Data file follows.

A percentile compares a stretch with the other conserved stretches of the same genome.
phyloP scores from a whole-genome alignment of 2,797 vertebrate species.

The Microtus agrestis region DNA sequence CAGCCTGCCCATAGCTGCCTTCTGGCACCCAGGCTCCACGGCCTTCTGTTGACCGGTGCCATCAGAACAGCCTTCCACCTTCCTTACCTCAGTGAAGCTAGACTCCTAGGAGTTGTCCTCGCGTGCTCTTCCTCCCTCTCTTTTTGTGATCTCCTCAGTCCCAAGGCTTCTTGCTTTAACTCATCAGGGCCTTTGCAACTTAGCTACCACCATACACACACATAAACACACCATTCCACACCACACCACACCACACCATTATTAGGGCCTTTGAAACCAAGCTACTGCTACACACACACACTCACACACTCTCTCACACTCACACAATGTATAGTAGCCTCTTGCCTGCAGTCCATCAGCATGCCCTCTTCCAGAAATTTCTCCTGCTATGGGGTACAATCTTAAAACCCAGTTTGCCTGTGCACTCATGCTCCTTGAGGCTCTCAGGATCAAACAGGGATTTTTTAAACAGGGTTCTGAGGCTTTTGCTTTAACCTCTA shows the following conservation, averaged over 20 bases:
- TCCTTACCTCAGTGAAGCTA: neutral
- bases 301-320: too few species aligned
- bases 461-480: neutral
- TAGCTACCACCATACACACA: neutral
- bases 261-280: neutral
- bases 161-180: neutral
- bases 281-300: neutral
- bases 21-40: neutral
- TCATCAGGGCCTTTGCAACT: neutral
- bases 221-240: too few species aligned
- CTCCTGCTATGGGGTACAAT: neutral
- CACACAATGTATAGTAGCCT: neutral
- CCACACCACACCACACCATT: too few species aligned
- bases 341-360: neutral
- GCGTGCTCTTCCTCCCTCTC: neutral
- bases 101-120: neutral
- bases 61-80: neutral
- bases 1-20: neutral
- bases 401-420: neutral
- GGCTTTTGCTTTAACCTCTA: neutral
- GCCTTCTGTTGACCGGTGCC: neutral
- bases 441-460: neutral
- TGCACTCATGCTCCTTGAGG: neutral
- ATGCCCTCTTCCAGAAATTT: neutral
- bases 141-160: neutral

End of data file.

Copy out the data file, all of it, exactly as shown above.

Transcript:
A percentile compares a stretch with the other conserved stretches of the same genome.
phyloP scores from a whole-genome alignment of 2,797 vertebrate species.

The Microtus agrestis region DNA sequence CAGCCTGCCCATAGCTGCCTTCTGGCACCCAGGCTCCACGGCCTTCTGTTGACCGGTGCCATCAGAACAGCCTTCCACCTTCCTTACCTCAGTGAAGCTAGACTCCTAGGAGTTGTCCTCGCGTGCTCTTCCTCCCTCTCTTTTTGTGATCTCCTCAGTCCCAAGGCTTCTTGCTTTAACTCATCAGGGCCTTTGCAACTTAGCTACCACCATACACACACATAAACACACCATTCCACACCACACCACACCACACCATTATTAGGGCCTTTGAAACCAAGCTACTGCTACACACACACACTCACACACTCTCTCACACTCACACAATGTATAGTAGCCTCTTGCCTGCAGTCCATCAGCATGCCCTCTTCCAGAAATTTCTCCTGCTATGGGGTACAATCTTAAAACCCAGTTTGCCTGTGCACTCATGCTCCTTGAGGCTCTCAGGATCAAACAGGGATTTTTTAAACAGGGTTCTGAGGCTTTTGCTTTAACCTCTA shows the following conservation, averaged over 20 bases:
- TCCTTACCTCAGTGAAGCTA: neutral
- bases 301-320: too few species aligned
- bases 461-480: neutral
- TAGCTACCACCATACACACA: neutral
- bases 261-280: neutral
- bases 161-180: neutral
- bases 281-300: neutral
- bases 21-40: neutral
- TCATCAGGGCCTTTGCAACT: neutral
- bases 221-240: too few species aligned
- CTCCTGCTATGGGGTACAAT: neutral
- CACACAATGTATAGTAGCCT: neutral
- CCACACCACACCACACCATT: too few species aligned
- bases 341-360: neutral
- GCGTGCTCTTCCTCCCTCTC: neutral
- bases 101-120: neutral
- bases 61-80: neutral
- bases 1-20: neutral
- bases 401-420: neutral
- GGCTTTTGCTTTAACCTCTA: neutral
- GCCTTCTGTTGACCGGTGCC: neutral
- bases 441-460: neutral
- TGCACTCATGCTCCTTGAGG: neutral
- ATGCCCTCTTCCAGAAATTT: neutral
- bases 141-160: neutral